Tuesday, April 21, 2020 2:30PM  2:42PM On Demand 
Y11.00006: Asymptotic symmetries and charges at spatial infinity in general relativity Ibrahim Shehzad, Kartik Prabhu We analyze asymptotic symmetries at spatial infinity in fourdimensional asymptotically flat spacetimes and derive formulae for the charges corresponding to asymptotic supertranslations and Lorentz symmetries using the covariant phase space formalism. Contrary to previous analyses of this problem, we do not impose restrictions on the conformal factor that break the Spi group of asymptotic symmetries to a smaller subgroup. For this reason, our Lorentz charge expression generalizes older expressions in the literature. We expect our expression for the Lorentz charge to be more suitable for comparing with the Lorentz charges defined at null infinity and thereby relating asymptotic symmetries defined on past and future null infinity to those at spatial infinity. [Preview Abstract] 
Tuesday, April 21, 2020 2:42PM  2:54PM On Demand 
Y11.00007: Effect of DzyaloshinskiiMoriya interaction and external fields on quantum entanglement in onedimensional quantum wires Leonardo Lima The DzyaloshinskiiMoriya (DM) interaction is the source of various unique emergent phenomena in the field of magnetism and its investigation is of potential impact in the field of quantum information that has been an interesting topic in nowadays. We aim to study the effect of uniform DzyaloshinskiiMoriya interaction (antisymmetric spin coupling) and arbitrary oriented external magnetic fields in the $\hat{x}$ and $\hat{z}$ directions $h_x$, $h_y$, on quantum entanglement is investigated in the quantum spin1/2 onedimensional Heisenberg antiferromagnetic model. The Von Neumann entropy of quantum entanglement is calculated employing Abelian bosonization and density matrix renormalization group. We investigate the influence of quantum phase transition of three competing phases (N\'eel phase, dimerized phase and gapless Luttinger liquid phase) on quantum entanglement at zerotemperature. [Preview Abstract] 
Tuesday, April 21, 2020 2:54PM  3:06PM 
Y11.00008: A Refutation of Special Relativity Eric Samuel This paper presents compelling rational arguments in favor of the Newtonian principles of time invariance (TI) and mass invariance (MI), in contention with the special relativity (SR) principles of relativistic time dilation and relativistic mass. Firstly, those classical experiments in the phenomenological areas of (i) $\mu $ and $\pi $meson lifetimes (ii) the Compton effect, (iii) positron annihilation, (iv) electron motion in an electric field, (v) electron motion in a magnetic field, and (vi) the transverse Doppler effect, currently upheld as incontrovertibly supporting SR, have been remarkably reinterpreted within the context only of the Newtonian TI and MI principles, and without invoking SR principles. Secondly, several fundamental weaknesses of SR are delineated by careful analyses. Both the experimental and theoretical sets of arguments above lead to the inevitable conclusion that the Newtonian TI and MI principles alone are sufficient to satisfactorily explain known experiments. Implications of excluding SR principles from the framework of fundamental laws will also be discussed. [Preview Abstract]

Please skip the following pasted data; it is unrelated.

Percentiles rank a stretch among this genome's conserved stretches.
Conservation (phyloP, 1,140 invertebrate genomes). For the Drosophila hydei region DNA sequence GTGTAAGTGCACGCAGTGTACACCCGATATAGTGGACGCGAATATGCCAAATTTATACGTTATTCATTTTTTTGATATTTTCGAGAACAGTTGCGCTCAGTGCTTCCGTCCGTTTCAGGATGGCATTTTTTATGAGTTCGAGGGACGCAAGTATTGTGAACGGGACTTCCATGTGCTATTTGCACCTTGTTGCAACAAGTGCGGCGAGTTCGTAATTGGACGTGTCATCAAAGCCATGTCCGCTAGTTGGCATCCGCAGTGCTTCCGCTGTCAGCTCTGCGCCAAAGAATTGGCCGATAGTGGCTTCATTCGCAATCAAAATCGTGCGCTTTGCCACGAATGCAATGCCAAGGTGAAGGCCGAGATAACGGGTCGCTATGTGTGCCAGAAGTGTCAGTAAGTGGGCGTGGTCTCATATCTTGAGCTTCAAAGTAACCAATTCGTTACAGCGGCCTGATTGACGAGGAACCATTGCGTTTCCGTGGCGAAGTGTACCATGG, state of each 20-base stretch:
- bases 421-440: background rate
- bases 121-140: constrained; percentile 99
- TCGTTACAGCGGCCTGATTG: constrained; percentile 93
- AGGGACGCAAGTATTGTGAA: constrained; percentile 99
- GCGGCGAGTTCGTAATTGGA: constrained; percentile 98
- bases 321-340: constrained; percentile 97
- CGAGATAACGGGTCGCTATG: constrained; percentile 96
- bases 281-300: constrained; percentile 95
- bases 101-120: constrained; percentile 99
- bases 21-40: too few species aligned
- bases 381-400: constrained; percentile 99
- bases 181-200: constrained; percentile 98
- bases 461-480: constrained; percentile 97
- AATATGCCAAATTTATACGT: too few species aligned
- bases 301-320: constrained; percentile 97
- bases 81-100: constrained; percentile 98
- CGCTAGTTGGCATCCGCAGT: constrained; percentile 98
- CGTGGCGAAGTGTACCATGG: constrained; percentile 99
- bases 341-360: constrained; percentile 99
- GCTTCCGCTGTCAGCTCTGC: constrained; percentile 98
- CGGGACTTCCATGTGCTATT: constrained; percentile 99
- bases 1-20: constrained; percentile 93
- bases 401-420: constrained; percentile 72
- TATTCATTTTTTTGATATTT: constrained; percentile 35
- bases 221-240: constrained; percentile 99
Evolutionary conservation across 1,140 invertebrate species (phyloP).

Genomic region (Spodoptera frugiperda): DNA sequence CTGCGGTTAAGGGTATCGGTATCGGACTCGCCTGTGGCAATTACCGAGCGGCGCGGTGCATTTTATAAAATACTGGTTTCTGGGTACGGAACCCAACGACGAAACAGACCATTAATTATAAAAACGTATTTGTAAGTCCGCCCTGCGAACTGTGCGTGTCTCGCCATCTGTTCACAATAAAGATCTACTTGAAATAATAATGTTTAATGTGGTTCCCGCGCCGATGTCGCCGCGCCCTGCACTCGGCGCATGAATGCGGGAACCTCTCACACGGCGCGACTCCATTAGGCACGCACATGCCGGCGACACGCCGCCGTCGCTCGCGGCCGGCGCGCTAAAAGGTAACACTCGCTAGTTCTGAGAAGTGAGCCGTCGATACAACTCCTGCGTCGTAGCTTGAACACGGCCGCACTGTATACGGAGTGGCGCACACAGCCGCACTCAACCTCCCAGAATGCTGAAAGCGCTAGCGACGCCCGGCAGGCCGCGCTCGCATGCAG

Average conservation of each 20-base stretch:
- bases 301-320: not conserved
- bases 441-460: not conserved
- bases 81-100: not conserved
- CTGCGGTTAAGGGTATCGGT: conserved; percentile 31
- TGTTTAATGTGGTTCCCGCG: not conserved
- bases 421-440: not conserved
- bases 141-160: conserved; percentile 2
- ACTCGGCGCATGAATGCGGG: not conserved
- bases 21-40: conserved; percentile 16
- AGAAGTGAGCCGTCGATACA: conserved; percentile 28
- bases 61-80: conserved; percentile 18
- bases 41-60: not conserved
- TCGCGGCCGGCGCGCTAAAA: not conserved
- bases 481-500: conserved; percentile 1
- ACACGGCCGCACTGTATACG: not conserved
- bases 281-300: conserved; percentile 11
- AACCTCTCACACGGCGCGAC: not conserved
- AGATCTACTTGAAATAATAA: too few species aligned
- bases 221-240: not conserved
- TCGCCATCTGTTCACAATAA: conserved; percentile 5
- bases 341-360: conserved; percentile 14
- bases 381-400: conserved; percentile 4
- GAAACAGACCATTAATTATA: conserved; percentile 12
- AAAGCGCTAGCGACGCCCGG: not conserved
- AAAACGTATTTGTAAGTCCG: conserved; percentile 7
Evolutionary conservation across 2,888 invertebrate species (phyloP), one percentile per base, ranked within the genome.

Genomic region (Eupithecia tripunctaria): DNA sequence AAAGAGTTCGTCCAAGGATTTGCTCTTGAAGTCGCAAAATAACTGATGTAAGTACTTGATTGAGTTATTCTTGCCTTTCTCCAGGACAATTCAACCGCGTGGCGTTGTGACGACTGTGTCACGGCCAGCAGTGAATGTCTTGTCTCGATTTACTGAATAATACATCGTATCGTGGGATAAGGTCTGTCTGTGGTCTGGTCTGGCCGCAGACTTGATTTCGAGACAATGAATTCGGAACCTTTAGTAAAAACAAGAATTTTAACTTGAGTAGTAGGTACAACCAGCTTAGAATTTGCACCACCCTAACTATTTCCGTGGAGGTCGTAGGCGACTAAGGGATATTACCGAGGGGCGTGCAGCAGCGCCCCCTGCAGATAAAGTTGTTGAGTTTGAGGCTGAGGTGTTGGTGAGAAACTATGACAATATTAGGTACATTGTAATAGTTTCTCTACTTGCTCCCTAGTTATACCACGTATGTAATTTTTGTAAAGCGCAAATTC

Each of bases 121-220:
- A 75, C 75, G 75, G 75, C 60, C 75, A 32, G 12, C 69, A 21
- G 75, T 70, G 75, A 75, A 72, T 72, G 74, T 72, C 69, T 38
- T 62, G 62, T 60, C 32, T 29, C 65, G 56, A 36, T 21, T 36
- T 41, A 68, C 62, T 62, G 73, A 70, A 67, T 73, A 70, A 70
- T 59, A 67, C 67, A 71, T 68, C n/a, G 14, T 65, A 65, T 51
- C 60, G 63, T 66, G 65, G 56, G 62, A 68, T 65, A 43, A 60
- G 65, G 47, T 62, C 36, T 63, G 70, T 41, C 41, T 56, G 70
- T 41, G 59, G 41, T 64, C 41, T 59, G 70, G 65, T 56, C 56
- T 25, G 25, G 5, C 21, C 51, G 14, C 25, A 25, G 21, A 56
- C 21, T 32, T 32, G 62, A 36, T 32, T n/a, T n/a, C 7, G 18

Tuesday, April 21, 2020 3:06PM  3:18PM On Demand 
Y11.00009: Why is the Speed of Light the Same in All Reference Frames? Scott Gordon The speed of light as a constant is one of the first lessons taught in undergraduate physics. We learn that the speed of light does not vary whether measured in a reference frame that is relatively moving or not moving\textellipsis But why is this so? Maxwell's equations suggested that the speed of light would have the same value in all reference frames because in the derivation of these equations, no distinction was made as to the relative motion of the reference frame Maxwell's mathematics was applied to. Einstein took note of this property and used the speed of light as a constant in all reference frames as a postulate to develop the theory of special relativity. He then went on to derive general relativity and gave us an extremely valid model of the universe\textellipsis BUT with all this theoretical knowledge, the model we currently use still does not tell us why the speed of light is a constant in all reference frames. In order to understand the underlying nature of light moving through spacetime, a more fundamental model that is consistent with our current model is required, a model which can tell us\textellipsis Why is the speed of light the same in all reference frames? [Preview Abstract]